It looks as if the summer doldrums in the commercial-mortgage market have been canceled this year, at least according to the Barron's/John B. Levy & Co. National Mortgage Survey. To be sure, loan requests from developers of commercial properties have backed off a tad, but the securitization side of the business is running at full tilt. Market observers predicted that there would be precious little rest for the weary during the late summer period.
In late July, the market focused on two securitizations: a $1.3 billion floating-rate offering from Lehman Brothers and a $2.6 billion fixed-rate offering from Goldman Sachs and Greenwich Capital Markets.
Buyers crowded around the Lehman, even though it priced at rock-bottom yields. For example, the $750 million A-1 class rated triple-A, was priced at London interbank offered rate plus 13 basis points, or 0.13 of a percentage point. Demand for some of the smaller classes was overwhelming; Lehman had more than eight times as many orders than it could fill.
With interest rates rising, institutional money managers are increasingly attracted to floating-rate transactions and shorter-term, fixed-rate offerings, which are less affected by rate increases. European buyers seem especially attracted to the Lehman offer because it included a number of well-known properties, such as the SheratonHotel and Towers and a New York office building, 230 Park Ave.
Large Tranches Encourage Liquidity
But there was also much market chatter in the last week of July about the Goldman-Greenwich offering, known as GGII. This mammoth $2.6 billion issue included a $1.3 billion A-6 tranche, rated triple-A. Tranches this large ensure secondary-market liquidity and attract buyers hesitant to purchase smaller offerings, which could be hard to sell in the future. More than $192 million of triple-A paper was placed with Freddie Mac, which has been a subdued market presence of late.
Insurance companies are doing a masterful job of meeting the competition from Wall Street, which is trying to take away the business that the insurers once owned exclusively. To stay competitive, most insurers are taking on riskier loans or offer loan structures not easily obtained elsewhere.
A frequent area of negotiation involves prepayments. The standard pre-payment provision in a mortgage from an insurance company calls for the loan to be closed for half its term. Then, if the borrower wants to prepay in the remaining half, he or she pays a yield-maintenance penalty to the lender — that is, a penalty large enough to allow the lender to replace the loan's income stream with the same income from a Treasury security.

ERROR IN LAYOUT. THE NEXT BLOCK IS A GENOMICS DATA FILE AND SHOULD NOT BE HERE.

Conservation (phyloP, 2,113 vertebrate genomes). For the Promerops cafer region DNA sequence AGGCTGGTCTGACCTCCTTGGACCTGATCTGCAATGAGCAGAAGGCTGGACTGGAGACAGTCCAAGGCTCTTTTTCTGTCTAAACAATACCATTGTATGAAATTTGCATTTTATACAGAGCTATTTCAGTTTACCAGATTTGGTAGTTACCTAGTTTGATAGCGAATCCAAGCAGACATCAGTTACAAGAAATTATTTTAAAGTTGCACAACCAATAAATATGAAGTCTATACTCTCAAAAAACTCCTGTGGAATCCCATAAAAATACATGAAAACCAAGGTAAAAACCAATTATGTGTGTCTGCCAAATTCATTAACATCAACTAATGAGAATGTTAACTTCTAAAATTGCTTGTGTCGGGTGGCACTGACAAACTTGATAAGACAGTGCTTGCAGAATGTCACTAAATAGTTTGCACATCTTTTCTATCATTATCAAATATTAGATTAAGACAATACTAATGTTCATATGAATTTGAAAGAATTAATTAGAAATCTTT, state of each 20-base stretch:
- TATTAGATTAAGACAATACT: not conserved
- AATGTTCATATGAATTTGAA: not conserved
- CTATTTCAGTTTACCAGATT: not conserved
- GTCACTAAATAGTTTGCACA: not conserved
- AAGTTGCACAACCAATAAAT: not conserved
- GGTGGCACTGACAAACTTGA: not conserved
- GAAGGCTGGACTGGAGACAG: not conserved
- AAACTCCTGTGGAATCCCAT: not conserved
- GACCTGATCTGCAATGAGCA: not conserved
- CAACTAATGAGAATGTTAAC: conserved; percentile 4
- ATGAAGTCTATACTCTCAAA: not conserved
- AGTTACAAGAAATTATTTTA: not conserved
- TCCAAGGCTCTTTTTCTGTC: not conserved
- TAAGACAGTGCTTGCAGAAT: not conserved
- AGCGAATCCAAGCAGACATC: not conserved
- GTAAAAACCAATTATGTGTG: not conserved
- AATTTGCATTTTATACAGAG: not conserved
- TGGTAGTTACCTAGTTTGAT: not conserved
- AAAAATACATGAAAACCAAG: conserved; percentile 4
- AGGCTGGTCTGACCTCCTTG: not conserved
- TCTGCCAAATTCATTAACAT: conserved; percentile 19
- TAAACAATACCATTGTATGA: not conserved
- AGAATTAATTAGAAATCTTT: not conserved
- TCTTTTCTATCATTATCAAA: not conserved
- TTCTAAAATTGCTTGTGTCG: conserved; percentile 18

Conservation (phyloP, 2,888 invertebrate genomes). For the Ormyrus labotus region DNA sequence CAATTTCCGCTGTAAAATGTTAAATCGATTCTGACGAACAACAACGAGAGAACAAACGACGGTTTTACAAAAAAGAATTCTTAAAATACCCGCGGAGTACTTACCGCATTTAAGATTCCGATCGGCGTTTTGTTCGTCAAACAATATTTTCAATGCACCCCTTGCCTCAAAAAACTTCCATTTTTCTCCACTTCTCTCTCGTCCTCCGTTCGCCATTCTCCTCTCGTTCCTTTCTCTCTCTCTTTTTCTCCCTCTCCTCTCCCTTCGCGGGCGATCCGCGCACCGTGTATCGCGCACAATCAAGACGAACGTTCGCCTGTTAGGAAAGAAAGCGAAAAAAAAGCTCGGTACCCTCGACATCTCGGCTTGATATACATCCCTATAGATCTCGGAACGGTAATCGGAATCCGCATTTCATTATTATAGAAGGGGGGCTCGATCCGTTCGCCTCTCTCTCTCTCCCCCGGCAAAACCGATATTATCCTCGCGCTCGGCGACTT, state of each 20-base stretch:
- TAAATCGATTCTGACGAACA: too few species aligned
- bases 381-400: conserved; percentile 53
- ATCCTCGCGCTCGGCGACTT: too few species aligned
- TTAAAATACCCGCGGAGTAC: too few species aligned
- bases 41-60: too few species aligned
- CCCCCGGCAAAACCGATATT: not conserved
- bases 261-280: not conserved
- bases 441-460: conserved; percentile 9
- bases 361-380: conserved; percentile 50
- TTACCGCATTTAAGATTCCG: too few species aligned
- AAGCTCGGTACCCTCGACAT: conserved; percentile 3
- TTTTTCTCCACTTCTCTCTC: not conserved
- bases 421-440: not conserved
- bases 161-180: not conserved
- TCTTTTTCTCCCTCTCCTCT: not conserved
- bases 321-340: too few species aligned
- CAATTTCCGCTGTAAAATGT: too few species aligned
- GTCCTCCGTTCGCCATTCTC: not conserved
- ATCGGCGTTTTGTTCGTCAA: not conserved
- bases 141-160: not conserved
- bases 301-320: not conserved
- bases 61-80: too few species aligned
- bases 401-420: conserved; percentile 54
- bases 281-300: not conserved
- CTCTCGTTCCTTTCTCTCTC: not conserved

But with rates at today's low levels, many insurers also are offering fixed-rate prepayment penalties. In a typical five-year mortgage, the loan will be closed to prepayment for three years, then open in the fourth at a 2% penalty and the fifth at 1%, with the last 90 days of the loan prepayable at par.
Additionally, insurers are willing to lend on properties that are not fully leased. They may seek additional letters of credit or personal guarantees, which are released once the properties have become stabilized.
Interest-Only Loans Proliferate
The flood of liquidity in the market also has prompted a sharp rise in requests for interest-only loans. Such loans used to come along once in a blue moon, but today they are almost an everyday occurrence. In the first half of this year, close to half of all loans sold through conduit issuers have at least some interest-only period.
Interest-only loans for the entire loan term aren't unusual, either. The risk in an interest-only loan is that, with no amortization, the borrower may be unable to refinance. Combining higher interest rates in the future with today's interest-only loans could be a recipe for disaster.
Spreads also are being affected by the surplus of capital. For example, borrowers seeking low-leverage transactions, generally thought to be 65% of the property's value, can often obtain loans priced only slightly higher than triple-A-rated commercial mortgage-backed securities.
Such aggressive pricing leaves little room for lender mistakes in selling the loan in the securitization market. As one observer put it, “It might not be dumb money, but it sure is hungry money.”
John B. Levy is president of John B. Levy & Co. Inc. in Richmond, Va. © Dow Jones & Co. Inc., 2004.
BARRON'S/JOHN B. LEVY & CO. NATIONAL MORTGAGE SURVEY
|To 10-year U.S. Treasuries|
|Prime Mtge. Range||Prime Mtge.||Prime Mtge. Range|
|Term of loan||8/2/04||Rate||7/5/04|
|For loans of $5 million and up, on amortization schedules of 25-30 years that can be funded in 60-120 days with 0-1 point.|
*in basis points, or hundredths of a percentage point